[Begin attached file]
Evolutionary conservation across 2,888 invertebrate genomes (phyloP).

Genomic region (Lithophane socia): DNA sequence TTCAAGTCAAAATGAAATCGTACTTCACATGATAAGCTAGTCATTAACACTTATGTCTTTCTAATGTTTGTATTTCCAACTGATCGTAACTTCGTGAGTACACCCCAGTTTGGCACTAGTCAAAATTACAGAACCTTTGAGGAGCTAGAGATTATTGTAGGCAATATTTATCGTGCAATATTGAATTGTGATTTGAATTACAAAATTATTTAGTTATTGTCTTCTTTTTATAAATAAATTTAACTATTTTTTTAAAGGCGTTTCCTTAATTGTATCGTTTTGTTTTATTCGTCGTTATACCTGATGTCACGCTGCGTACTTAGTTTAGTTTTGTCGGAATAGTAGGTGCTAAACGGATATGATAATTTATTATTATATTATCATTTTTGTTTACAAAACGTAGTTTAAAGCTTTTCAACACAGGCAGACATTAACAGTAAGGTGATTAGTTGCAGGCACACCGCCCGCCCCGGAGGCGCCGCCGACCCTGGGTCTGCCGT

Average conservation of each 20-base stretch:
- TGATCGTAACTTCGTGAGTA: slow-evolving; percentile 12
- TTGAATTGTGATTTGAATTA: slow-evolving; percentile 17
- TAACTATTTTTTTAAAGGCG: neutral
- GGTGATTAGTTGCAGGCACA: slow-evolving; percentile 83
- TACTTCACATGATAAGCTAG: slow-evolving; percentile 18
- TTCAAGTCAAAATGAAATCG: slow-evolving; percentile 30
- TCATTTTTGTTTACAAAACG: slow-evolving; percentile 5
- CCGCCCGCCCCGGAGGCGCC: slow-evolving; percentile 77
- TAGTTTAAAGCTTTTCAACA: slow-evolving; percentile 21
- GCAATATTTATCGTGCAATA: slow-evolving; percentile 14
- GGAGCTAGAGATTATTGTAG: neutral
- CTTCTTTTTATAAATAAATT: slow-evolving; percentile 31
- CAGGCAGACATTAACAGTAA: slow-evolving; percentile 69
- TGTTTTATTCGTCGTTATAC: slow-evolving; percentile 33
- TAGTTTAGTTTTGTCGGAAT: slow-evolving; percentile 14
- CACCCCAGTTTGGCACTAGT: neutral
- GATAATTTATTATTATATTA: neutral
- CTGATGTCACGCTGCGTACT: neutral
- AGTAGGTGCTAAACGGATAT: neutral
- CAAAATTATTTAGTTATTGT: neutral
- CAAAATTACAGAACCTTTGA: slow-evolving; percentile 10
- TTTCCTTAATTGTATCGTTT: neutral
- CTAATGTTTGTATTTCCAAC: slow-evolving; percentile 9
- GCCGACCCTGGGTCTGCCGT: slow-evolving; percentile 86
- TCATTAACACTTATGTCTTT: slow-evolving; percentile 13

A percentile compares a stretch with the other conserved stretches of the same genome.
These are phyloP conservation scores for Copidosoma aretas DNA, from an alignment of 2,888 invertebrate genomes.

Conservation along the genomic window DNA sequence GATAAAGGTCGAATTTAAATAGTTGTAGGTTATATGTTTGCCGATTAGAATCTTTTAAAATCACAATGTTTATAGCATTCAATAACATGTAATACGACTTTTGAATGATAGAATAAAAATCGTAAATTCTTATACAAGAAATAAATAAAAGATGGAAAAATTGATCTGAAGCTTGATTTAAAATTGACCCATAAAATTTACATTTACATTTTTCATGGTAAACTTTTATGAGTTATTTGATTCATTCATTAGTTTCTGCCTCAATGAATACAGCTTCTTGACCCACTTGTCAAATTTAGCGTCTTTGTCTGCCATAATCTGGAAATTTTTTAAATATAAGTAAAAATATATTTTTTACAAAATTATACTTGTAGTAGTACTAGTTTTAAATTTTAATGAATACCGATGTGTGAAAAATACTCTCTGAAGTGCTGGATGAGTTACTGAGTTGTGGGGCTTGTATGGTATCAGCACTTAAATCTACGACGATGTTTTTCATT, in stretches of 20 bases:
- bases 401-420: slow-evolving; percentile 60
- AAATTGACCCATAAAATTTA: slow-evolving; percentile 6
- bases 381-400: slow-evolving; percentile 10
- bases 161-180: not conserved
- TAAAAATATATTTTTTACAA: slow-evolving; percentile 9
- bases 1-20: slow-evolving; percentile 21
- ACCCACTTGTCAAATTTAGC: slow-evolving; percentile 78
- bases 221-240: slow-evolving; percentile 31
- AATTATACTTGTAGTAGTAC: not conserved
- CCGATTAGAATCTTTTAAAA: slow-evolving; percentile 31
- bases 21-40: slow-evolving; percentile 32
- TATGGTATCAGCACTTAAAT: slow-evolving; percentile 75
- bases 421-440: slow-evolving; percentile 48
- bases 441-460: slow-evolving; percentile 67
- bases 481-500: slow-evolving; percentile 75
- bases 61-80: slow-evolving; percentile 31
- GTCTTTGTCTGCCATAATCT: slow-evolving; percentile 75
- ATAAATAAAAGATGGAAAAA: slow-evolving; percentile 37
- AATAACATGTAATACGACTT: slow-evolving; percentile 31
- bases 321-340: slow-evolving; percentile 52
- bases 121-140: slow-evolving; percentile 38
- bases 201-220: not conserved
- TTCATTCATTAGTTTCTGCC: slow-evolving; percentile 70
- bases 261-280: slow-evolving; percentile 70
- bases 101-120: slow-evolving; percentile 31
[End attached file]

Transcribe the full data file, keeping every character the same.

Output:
Evolutionary conservation across 2,888 invertebrate genomes (phyloP).

Genomic region (Lithophane socia): DNA sequence TTCAAGTCAAAATGAAATCGTACTTCACATGATAAGCTAGTCATTAACACTTATGTCTTTCTAATGTTTGTATTTCCAACTGATCGTAACTTCGTGAGTACACCCCAGTTTGGCACTAGTCAAAATTACAGAACCTTTGAGGAGCTAGAGATTATTGTAGGCAATATTTATCGTGCAATATTGAATTGTGATTTGAATTACAAAATTATTTAGTTATTGTCTTCTTTTTATAAATAAATTTAACTATTTTTTTAAAGGCGTTTCCTTAATTGTATCGTTTTGTTTTATTCGTCGTTATACCTGATGTCACGCTGCGTACTTAGTTTAGTTTTGTCGGAATAGTAGGTGCTAAACGGATATGATAATTTATTATTATATTATCATTTTTGTTTACAAAACGTAGTTTAAAGCTTTTCAACACAGGCAGACATTAACAGTAAGGTGATTAGTTGCAGGCACACCGCCCGCCCCGGAGGCGCCGCCGACCCTGGGTCTGCCGT

Average conservation of each 20-base stretch:
- TGATCGTAACTTCGTGAGTA: slow-evolving; percentile 12
- TTGAATTGTGATTTGAATTA: slow-evolving; percentile 17
- TAACTATTTTTTTAAAGGCG: neutral
- GGTGATTAGTTGCAGGCACA: slow-evolving; percentile 83
- TACTTCACATGATAAGCTAG: slow-evolving; percentile 18
- TTCAAGTCAAAATGAAATCG: slow-evolving; percentile 30
- TCATTTTTGTTTACAAAACG: slow-evolving; percentile 5
- CCGCCCGCCCCGGAGGCGCC: slow-evolving; percentile 77
- TAGTTTAAAGCTTTTCAACA: slow-evolving; percentile 21
- GCAATATTTATCGTGCAATA: slow-evolving; percentile 14
- GGAGCTAGAGATTATTGTAG: neutral
- CTTCTTTTTATAAATAAATT: slow-evolving; percentile 31
- CAGGCAGACATTAACAGTAA: slow-evolving; percentile 69
- TGTTTTATTCGTCGTTATAC: slow-evolving; percentile 33
- TAGTTTAGTTTTGTCGGAAT: slow-evolving; percentile 14
- CACCCCAGTTTGGCACTAGT: neutral
- GATAATTTATTATTATATTA: neutral
- CTGATGTCACGCTGCGTACT: neutral
- AGTAGGTGCTAAACGGATAT: neutral
- CAAAATTATTTAGTTATTGT: neutral
- CAAAATTACAGAACCTTTGA: slow-evolving; percentile 10
- TTTCCTTAATTGTATCGTTT: neutral
- CTAATGTTTGTATTTCCAAC: slow-evolving; percentile 9
- GCCGACCCTGGGTCTGCCGT: slow-evolving; percentile 86
- TCATTAACACTTATGTCTTT: slow-evolving; percentile 13

A percentile compares a stretch with the other conserved stretches of the same genome.
These are phyloP conservation scores for Copidosoma aretas DNA, from an alignment of 2,888 invertebrate genomes.

Conservation along the genomic window DNA sequence GATAAAGGTCGAATTTAAATAGTTGTAGGTTATATGTTTGCCGATTAGAATCTTTTAAAATCACAATGTTTATAGCATTCAATAACATGTAATACGACTTTTGAATGATAGAATAAAAATCGTAAATTCTTATACAAGAAATAAATAAAAGATGGAAAAATTGATCTGAAGCTTGATTTAAAATTGACCCATAAAATTTACATTTACATTTTTCATGGTAAACTTTTATGAGTTATTTGATTCATTCATTAGTTTCTGCCTCAATGAATACAGCTTCTTGACCCACTTGTCAAATTTAGCGTCTTTGTCTGCCATAATCTGGAAATTTTTTAAATATAAGTAAAAATATATTTTTTACAAAATTATACTTGTAGTAGTACTAGTTTTAAATTTTAATGAATACCGATGTGTGAAAAATACTCTCTGAAGTGCTGGATGAGTTACTGAGTTGTGGGGCTTGTATGGTATCAGCACTTAAATCTACGACGATGTTTTTCATT, in stretches of 20 bases:
- bases 401-420: slow-evolving; percentile 60
- AAATTGACCCATAAAATTTA: slow-evolving; percentile 6
- bases 381-400: slow-evolving; percentile 10
- bases 161-180: not conserved
- TAAAAATATATTTTTTACAA: slow-evolving; percentile 9
- bases 1-20: slow-evolving; percentile 21
- ACCCACTTGTCAAATTTAGC: slow-evolving; percentile 78
- bases 221-240: slow-evolving; percentile 31
- AATTATACTTGTAGTAGTAC: not conserved
- CCGATTAGAATCTTTTAAAA: slow-evolving; percentile 31
- bases 21-40: slow-evolving; percentile 32
- TATGGTATCAGCACTTAAAT: slow-evolving; percentile 75
- bases 421-440: slow-evolving; percentile 48
- bases 441-460: slow-evolving; percentile 67
- bases 481-500: slow-evolving; percentile 75
- bases 61-80: slow-evolving; percentile 31
- GTCTTTGTCTGCCATAATCT: slow-evolving; percentile 75
- ATAAATAAAAGATGGAAAAA: slow-evolving; percentile 37
- AATAACATGTAATACGACTT: slow-evolving; percentile 31
- bases 321-340: slow-evolving; percentile 52
- bases 121-140: slow-evolving; percentile 38
- bases 201-220: not conserved
- TTCATTCATTAGTTTCTGCC: slow-evolving; percentile 70
- bases 261-280: slow-evolving; percentile 70
- bases 101-120: slow-evolving; percentile 31